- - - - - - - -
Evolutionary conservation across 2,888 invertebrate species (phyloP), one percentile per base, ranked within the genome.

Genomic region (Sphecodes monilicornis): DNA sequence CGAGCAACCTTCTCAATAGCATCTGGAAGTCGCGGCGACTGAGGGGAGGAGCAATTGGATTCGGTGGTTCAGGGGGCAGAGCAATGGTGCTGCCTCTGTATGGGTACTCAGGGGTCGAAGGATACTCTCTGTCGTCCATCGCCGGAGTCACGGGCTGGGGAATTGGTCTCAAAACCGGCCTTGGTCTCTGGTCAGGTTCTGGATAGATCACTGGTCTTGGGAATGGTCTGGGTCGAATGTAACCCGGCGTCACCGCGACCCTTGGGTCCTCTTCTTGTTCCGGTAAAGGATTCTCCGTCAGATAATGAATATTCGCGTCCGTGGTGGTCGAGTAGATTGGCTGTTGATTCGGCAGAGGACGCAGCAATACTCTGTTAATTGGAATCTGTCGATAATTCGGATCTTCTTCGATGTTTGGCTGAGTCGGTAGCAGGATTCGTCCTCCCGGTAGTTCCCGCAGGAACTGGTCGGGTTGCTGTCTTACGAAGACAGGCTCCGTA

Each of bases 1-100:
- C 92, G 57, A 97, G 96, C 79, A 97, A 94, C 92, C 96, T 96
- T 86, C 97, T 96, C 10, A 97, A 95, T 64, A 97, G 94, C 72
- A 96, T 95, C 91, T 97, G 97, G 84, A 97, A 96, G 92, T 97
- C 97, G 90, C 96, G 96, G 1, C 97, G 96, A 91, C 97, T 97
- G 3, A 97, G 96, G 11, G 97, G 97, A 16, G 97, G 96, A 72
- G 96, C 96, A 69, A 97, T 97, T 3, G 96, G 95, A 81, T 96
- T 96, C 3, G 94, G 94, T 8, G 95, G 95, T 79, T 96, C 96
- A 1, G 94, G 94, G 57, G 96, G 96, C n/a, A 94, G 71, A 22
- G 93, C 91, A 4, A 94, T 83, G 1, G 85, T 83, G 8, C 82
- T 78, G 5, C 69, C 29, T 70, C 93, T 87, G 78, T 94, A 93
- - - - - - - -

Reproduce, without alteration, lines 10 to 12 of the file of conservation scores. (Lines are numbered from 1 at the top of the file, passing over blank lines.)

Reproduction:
- T 96, C 3, G 94, G 94, T 8, G 95, G 95, T 79, T 96, C 96
- A 1, G 94, G 94, G 57, G 96, G 96, C n/a, A 94, G 71, A 22
- G 93, C 91, A 4, A 94, T 83, G 1, G 85, T 83, G 8, C 82